But retired Los Angeles Sheriff’s Cmdr. Sid Heal says most people who are bitten are violent suspects who refuse to surrender and K-9s are often released before police even see the suspect.
"We have no idea, is this guy male, female, black, white, large, small?" Heal said. "All we know is he’s been involved in a violent crime. We only find out afterwards that he is Hispanic or White or Black."
Troubles with police dogs are not unique to the Bay Area.
More than 32,500 people were taken to emergency rooms from K-9 bites across the country from 2005 and 2013 and 42% of them were Black, according to a 2019 study by Indiana University School of Medicine.
And in 2020, the Marshall Project and partner newspapers looked at 150 serious dog bite cases around the country, which found numerous controversial cases and wide racial disparities.
Talmika Bates is still suffering from PTSD-like symptoms after her scalp was ripped off by a Brentwood police dog.
Disturbing case in Brentwood
The K9 bite issue was reignited recently in the Bay Area when a German shepherd in Brentwood named Marco ripped Talmika Bates’ scalp off.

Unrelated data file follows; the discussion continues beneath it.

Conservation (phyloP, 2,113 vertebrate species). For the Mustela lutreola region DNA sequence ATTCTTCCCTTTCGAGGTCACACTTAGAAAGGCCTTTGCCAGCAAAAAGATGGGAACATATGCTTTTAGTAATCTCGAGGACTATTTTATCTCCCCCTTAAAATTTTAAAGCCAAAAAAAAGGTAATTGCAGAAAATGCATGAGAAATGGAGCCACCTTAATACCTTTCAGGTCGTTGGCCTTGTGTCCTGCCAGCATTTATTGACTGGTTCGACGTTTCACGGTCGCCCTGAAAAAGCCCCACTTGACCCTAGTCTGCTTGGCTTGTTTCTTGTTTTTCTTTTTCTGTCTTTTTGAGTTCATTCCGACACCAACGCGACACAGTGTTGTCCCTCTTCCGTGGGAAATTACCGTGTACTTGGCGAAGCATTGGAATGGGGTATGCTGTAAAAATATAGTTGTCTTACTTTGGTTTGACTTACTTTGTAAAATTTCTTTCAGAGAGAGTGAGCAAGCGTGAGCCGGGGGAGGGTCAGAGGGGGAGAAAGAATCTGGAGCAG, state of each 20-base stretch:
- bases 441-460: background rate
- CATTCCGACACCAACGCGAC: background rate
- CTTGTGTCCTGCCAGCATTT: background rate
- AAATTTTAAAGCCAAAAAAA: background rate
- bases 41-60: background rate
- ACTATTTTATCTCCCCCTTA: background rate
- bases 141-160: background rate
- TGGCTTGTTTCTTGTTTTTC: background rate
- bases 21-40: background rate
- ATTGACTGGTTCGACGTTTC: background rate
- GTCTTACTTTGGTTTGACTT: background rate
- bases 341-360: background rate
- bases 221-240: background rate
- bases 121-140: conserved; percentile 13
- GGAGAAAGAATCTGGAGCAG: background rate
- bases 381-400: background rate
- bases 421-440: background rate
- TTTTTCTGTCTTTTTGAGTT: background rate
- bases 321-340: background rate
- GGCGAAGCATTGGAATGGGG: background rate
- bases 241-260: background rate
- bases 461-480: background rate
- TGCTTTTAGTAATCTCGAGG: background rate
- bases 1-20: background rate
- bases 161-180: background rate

The woman had fled police after stealing thousands of dollars of perfume and makeup from an Ulta beauty store in February 2020.
The driver of a getaway vehicle she was riding in rammed a police cruiser before the suspects fled on foot into a field.
Body camera video showed the dog biting Bates for nearly one minute as she hid in a bush. She was given no time to come out.
The K-9 handler acknowledged in police reports that he gave no warning because he didn’t know the 24-year-old woman had been hiding in the bushes.
Marco and Brentwood Police Officer Bryan Rezentes.
Her crime at the time was a felony, which allowed Rezentes to send in the dog, even though she was unarmed.
City records show the officer followed policy and was not disciplined despite the horrific injuries Bates suffered.
The city of Brentwood had promoted its dogs on the police department's website, but took down any reference to the K-9 unit shortly after KTVU's story.
One year earlier, Rezentes sent Marco into an attic crawlspace to search for a woman with a prior violent felony.